Ibuprofen and naproxen are both nonsteroidal anti-inflammatory drugs (NSAIDs). You may know them by their most popular brand names: Advil (ibuprofen) and Aleve (naproxen). These drugs are alike in many ways, so you may even wonder if it really matters which one you choose. Take a look at this comparison to get a better idea of which one might be better for you.

Both drugs work by temporarily preventing your body from releasing a substance called prostaglandin. Prostaglandins contribute to inflammation, which may cause pain and fever. By blocking prostaglandins, ibuprofen and naproxen treat minor aches and pains from:

They also temporarily reduce fever.

Although ibuprofen and naproxen are very similar, they aren’t exactly the same. For example, pain relief from ibuprofen doesn’t last as long as pain relief from naproxen. That means you don’t have to take naproxen as often as you would ibuprofen. This difference may make naproxen a better option for treating pain from chronic conditions.

On the other hand, ibuprofen can be used in young children, but naproxen is only for use in children 12 years and older. Certain forms of ibuprofen are made to be easier for younger children to take.

The following table illustrates these as well as other features of these two drugs.

IbuprofenNaproxen†
What forms does it come in?oral tablet, liquid gel-filled capsule, chewable tablet*, liquid oral drops*, liquid oral suspension*oral tablet, liquid gel-filled capsule
What is the typical dose?200-400 mg†220 mg
How often do I take it?every 4-6 hours as needed†every 8-12 hours
What is the maximum dose per day?1,200 mg†660 mg
*These forms are for children ages 2-11 years, with dosage based on weight.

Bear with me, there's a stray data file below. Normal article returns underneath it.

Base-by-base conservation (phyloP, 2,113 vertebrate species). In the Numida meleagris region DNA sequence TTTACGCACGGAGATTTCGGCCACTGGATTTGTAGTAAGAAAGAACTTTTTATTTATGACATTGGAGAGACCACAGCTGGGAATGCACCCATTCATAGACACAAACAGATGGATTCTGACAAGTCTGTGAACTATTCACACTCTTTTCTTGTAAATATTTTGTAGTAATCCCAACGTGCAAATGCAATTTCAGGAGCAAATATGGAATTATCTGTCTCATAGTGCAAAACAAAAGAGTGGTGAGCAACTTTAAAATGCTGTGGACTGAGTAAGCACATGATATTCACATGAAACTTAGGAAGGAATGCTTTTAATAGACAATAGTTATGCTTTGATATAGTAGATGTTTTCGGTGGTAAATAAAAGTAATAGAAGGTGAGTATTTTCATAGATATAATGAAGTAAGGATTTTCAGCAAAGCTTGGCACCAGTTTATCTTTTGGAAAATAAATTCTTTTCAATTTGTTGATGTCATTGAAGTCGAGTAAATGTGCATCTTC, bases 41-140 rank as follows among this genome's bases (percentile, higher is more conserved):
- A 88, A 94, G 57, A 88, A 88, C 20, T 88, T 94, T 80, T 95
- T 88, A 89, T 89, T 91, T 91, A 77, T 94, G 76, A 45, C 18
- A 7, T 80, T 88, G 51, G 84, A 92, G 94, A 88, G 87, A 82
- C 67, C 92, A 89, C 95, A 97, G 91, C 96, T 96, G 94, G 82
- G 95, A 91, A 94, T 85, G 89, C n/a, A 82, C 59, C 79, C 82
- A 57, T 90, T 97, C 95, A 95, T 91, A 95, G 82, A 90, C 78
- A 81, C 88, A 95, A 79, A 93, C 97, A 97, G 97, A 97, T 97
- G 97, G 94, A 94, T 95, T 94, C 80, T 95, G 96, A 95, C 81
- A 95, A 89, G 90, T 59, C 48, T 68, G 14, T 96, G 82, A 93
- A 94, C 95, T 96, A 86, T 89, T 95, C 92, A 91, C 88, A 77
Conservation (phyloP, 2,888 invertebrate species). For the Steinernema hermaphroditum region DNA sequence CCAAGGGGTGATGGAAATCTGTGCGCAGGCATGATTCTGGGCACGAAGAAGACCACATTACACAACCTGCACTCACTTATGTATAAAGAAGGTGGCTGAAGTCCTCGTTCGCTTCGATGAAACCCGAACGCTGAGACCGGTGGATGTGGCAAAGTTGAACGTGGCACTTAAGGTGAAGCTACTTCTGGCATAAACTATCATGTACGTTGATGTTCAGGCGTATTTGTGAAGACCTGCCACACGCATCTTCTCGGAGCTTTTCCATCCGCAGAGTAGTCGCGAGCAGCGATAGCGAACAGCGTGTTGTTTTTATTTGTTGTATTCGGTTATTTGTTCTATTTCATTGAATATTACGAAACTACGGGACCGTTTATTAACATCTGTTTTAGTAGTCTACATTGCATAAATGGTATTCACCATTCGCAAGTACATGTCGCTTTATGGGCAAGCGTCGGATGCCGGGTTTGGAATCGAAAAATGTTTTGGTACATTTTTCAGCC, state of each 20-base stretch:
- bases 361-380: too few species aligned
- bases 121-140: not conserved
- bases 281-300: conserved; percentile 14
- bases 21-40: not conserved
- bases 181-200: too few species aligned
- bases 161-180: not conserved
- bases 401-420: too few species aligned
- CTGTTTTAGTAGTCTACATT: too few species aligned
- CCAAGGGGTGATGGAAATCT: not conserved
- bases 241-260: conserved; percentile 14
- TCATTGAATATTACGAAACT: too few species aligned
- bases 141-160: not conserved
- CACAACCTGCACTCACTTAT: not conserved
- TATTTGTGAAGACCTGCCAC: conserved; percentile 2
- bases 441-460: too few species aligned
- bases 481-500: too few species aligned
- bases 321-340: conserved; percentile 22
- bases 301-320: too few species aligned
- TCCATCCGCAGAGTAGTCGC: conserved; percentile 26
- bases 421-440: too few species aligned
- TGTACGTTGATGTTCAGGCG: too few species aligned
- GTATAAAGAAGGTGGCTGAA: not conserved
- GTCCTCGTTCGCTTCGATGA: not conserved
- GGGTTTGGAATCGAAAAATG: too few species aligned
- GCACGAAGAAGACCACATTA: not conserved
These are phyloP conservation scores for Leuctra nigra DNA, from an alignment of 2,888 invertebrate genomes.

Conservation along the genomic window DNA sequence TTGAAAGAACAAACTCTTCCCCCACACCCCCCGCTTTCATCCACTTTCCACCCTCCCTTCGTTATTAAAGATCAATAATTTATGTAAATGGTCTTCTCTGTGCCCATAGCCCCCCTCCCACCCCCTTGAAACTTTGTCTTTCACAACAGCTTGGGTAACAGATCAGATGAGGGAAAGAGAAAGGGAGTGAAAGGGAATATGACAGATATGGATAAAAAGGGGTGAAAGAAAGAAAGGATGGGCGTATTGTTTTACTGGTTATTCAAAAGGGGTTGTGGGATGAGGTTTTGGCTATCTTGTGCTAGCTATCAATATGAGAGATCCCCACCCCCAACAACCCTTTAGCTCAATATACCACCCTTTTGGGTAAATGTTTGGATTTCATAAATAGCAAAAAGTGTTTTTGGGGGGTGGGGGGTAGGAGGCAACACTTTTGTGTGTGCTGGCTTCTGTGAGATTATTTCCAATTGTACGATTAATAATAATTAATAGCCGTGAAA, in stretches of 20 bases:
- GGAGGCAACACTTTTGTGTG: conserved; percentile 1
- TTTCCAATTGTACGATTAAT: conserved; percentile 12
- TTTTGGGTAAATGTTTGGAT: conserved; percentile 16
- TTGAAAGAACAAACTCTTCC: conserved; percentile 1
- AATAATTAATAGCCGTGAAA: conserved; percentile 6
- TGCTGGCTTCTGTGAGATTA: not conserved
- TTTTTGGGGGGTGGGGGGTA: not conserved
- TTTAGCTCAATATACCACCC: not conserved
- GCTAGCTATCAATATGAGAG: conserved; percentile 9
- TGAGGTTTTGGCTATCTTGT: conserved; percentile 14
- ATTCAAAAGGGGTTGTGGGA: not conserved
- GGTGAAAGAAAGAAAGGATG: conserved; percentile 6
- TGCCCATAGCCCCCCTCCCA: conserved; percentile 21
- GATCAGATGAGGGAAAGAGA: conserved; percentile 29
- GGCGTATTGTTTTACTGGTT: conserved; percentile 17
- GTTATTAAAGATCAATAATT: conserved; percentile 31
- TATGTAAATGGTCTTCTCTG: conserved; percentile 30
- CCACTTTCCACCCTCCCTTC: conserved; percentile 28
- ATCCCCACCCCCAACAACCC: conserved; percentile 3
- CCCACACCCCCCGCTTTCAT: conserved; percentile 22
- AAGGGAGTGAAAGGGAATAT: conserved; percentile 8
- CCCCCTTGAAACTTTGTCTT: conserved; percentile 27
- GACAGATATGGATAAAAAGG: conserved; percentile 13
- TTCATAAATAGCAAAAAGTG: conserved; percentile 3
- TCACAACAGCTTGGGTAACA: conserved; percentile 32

†Only for people 12 years or older

Since ibuprofen and naproxen are both NSAIDs, they have the same side effects. However, the risk of heart and blood pressure-related side effects is greater with naproxen.

The table below lists examples of the side effects of these drugs.

More common side effectsSerious side effects
stomach painulcers
heartburnstomach bleeding
indigestion holes in your gut
loss of appetiteheart attack*
nauseaheart failure*
vomitinghigh blood pressure*
constipationstroke*
diarrheakidney disease, including kidney failure
gasliver disease, including liver failure
dizzinessanemia
life-threatening allergic reactions
*The risk of this side effect is greater in naproxen.

Do not take more than the recommended dosage of each drug and do not take either drug for longer than 10 days. If you do, you increase your risk of heart and blood pressure-related side effects. Smoking cigarettes or having more than three alcoholic drinks per day also increases your risk of side effects.

If you experience any side effects of ibuprofen or naproxen or believe you may have taken too much, contact your doctor right away.

An interaction is an undesired, sometimes harmful effect from taking two or more drugs together. Naproxen and ibuprofen each have interactions to consider, and naproxen interacts with more drugs than ibuprofen does.

Both ibuprofen and naproxen can interact with the following drugs:

Additionally, naproxen can also interact with the following drugs:

  • certain antacid drugs such as h2 blockers and sucralfate
  • certain drugs to treat cholesterol such as cholestyramine
  • certain drugs for depression such as selective serotonin reuptake inhibitors (SSRIs) and selective norepinephrine reuptake inhibitors (SNRIs)

Certain conditions can also affect how ibuprofen and naproxen work in your body. Don’t use either of these drugs without your doctor’s approval if you have or have had any of the following conditions:

Ibuprofen and naproxen are quite similar, but some differences between them may make one a better option for you. Some main differences include:

  • the ages these drugs can treat
  • the forms they come in
  • how often you have to take them
  • the other drugs they may interact with
  • their risks for certain side effects

There are steps you can take to lower your risk of serious side effects, however, such as using the lowest possible dose for the shortest time.

As always, contact your doctor if you have any questions about using either of these drugs. Questions you may consider include:

  • Is it safe to take ibuprofen or naproxen with my other medications?
  • How long should I take ibuprofen or naproxen?
  • Can I take ibuprofen or naproxen if I’m pregnant or breastfeeding?